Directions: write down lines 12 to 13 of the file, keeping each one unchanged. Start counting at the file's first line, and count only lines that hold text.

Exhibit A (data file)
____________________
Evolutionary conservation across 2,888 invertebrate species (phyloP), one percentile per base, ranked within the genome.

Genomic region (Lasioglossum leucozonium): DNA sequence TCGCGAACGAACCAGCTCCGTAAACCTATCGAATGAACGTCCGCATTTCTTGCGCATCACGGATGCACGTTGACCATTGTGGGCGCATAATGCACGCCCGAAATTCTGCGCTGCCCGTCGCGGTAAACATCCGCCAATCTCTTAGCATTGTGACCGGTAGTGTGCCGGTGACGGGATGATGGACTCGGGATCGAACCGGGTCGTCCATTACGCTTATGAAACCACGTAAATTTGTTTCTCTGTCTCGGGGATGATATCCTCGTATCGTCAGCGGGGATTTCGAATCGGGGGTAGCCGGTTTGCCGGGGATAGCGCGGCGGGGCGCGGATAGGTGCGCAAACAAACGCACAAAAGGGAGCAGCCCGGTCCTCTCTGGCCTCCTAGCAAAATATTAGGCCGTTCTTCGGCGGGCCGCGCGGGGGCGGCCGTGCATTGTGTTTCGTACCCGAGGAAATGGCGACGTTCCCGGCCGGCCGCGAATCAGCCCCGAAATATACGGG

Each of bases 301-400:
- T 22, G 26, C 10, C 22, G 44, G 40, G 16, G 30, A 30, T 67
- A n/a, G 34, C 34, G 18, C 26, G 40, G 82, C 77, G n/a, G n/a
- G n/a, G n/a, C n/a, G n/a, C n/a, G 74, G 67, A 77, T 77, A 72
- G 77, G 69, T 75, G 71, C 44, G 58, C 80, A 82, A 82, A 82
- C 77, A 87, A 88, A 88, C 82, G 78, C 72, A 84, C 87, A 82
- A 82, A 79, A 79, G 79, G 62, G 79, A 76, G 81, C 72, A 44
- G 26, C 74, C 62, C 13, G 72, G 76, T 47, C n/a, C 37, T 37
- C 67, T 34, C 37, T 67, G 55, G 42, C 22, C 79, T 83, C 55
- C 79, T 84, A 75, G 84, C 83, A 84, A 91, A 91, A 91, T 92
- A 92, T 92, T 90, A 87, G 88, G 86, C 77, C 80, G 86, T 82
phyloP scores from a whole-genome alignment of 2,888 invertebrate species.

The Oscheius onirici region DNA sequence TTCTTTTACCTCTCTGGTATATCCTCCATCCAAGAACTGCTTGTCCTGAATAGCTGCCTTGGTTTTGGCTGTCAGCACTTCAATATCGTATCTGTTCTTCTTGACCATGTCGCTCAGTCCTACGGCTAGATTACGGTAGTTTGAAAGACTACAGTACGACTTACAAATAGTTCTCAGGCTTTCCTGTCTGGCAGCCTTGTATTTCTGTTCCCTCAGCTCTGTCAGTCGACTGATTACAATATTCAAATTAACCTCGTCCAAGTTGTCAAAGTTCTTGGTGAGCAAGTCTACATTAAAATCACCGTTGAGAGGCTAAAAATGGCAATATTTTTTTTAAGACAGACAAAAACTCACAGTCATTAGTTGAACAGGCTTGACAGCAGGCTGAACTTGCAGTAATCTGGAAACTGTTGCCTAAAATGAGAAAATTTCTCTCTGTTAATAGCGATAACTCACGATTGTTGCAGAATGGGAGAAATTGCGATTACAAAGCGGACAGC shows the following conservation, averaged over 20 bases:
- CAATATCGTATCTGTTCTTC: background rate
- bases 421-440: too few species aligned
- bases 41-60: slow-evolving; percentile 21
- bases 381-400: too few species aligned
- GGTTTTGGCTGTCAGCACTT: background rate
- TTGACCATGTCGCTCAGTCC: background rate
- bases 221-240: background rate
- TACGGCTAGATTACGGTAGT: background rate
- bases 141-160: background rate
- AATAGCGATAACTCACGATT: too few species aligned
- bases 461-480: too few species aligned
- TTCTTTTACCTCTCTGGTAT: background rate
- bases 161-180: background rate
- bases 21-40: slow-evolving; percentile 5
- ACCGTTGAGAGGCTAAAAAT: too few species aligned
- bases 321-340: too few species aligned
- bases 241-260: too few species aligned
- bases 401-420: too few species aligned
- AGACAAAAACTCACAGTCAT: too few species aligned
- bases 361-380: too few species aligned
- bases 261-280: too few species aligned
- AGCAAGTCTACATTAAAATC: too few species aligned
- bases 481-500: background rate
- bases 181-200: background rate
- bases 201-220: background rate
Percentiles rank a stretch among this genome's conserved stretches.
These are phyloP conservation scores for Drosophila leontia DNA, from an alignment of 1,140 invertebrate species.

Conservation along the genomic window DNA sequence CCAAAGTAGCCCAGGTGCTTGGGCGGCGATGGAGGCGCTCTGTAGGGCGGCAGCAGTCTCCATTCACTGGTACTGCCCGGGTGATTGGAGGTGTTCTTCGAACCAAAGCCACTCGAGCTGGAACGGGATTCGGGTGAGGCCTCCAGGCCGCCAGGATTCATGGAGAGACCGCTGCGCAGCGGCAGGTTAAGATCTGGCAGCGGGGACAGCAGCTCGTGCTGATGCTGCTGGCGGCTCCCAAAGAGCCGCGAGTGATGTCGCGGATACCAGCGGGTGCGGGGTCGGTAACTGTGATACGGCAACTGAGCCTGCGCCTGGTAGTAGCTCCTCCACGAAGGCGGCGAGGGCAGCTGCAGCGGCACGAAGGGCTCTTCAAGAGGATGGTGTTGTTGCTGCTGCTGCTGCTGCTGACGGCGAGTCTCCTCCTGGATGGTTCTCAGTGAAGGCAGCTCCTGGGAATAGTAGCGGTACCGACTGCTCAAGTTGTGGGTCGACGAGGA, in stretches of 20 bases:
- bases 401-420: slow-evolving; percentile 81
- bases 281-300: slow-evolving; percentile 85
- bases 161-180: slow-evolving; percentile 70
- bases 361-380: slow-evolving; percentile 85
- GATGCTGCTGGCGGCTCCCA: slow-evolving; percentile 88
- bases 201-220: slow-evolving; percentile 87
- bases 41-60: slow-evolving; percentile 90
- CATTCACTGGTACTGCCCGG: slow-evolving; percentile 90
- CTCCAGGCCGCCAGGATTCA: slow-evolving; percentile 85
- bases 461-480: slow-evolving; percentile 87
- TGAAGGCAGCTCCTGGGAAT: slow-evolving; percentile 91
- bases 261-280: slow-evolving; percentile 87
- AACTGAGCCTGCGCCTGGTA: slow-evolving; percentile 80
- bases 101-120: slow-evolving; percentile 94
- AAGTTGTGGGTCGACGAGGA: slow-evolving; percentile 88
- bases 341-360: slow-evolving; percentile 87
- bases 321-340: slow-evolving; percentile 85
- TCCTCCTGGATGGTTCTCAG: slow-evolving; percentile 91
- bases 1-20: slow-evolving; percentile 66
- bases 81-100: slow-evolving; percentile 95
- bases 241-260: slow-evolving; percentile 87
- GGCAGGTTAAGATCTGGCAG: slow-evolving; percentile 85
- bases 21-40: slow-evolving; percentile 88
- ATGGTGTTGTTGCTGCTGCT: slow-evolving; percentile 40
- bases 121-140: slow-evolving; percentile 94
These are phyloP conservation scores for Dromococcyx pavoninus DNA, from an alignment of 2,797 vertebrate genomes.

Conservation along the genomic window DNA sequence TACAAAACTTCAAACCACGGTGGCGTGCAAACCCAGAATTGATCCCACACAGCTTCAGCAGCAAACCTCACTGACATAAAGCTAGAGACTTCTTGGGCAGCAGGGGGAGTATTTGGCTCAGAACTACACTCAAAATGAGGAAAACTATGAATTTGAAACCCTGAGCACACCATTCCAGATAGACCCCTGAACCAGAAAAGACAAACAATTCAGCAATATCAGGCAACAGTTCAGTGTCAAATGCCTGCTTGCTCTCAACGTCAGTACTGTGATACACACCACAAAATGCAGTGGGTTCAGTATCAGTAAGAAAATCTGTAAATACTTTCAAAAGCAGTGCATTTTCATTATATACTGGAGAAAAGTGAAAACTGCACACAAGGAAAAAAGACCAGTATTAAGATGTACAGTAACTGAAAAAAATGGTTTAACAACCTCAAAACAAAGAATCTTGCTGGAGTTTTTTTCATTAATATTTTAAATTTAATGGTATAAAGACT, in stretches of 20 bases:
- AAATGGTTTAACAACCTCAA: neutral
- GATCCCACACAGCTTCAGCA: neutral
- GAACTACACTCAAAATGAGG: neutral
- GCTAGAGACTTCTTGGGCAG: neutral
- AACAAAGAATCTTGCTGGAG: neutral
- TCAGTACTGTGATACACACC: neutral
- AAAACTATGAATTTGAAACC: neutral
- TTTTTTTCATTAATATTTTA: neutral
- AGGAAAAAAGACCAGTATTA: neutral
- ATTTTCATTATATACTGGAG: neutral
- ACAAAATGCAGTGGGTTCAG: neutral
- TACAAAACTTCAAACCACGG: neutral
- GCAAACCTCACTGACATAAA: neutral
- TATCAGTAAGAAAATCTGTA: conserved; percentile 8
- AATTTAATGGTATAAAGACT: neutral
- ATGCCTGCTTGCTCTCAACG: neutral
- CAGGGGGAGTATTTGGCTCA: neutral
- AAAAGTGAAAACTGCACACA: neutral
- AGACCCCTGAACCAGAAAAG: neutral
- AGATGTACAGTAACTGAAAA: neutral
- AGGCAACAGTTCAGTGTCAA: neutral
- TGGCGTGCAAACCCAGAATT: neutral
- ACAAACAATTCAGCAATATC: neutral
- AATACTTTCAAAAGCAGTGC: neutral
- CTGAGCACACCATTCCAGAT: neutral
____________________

- C 79, T 84, A 75, G 84, C 83, A 84, A 91, A 91, A 91, T 92
- A 92, T 92, T 90, A 87, G 88, G 86, C 77, C 80, G 86, T 82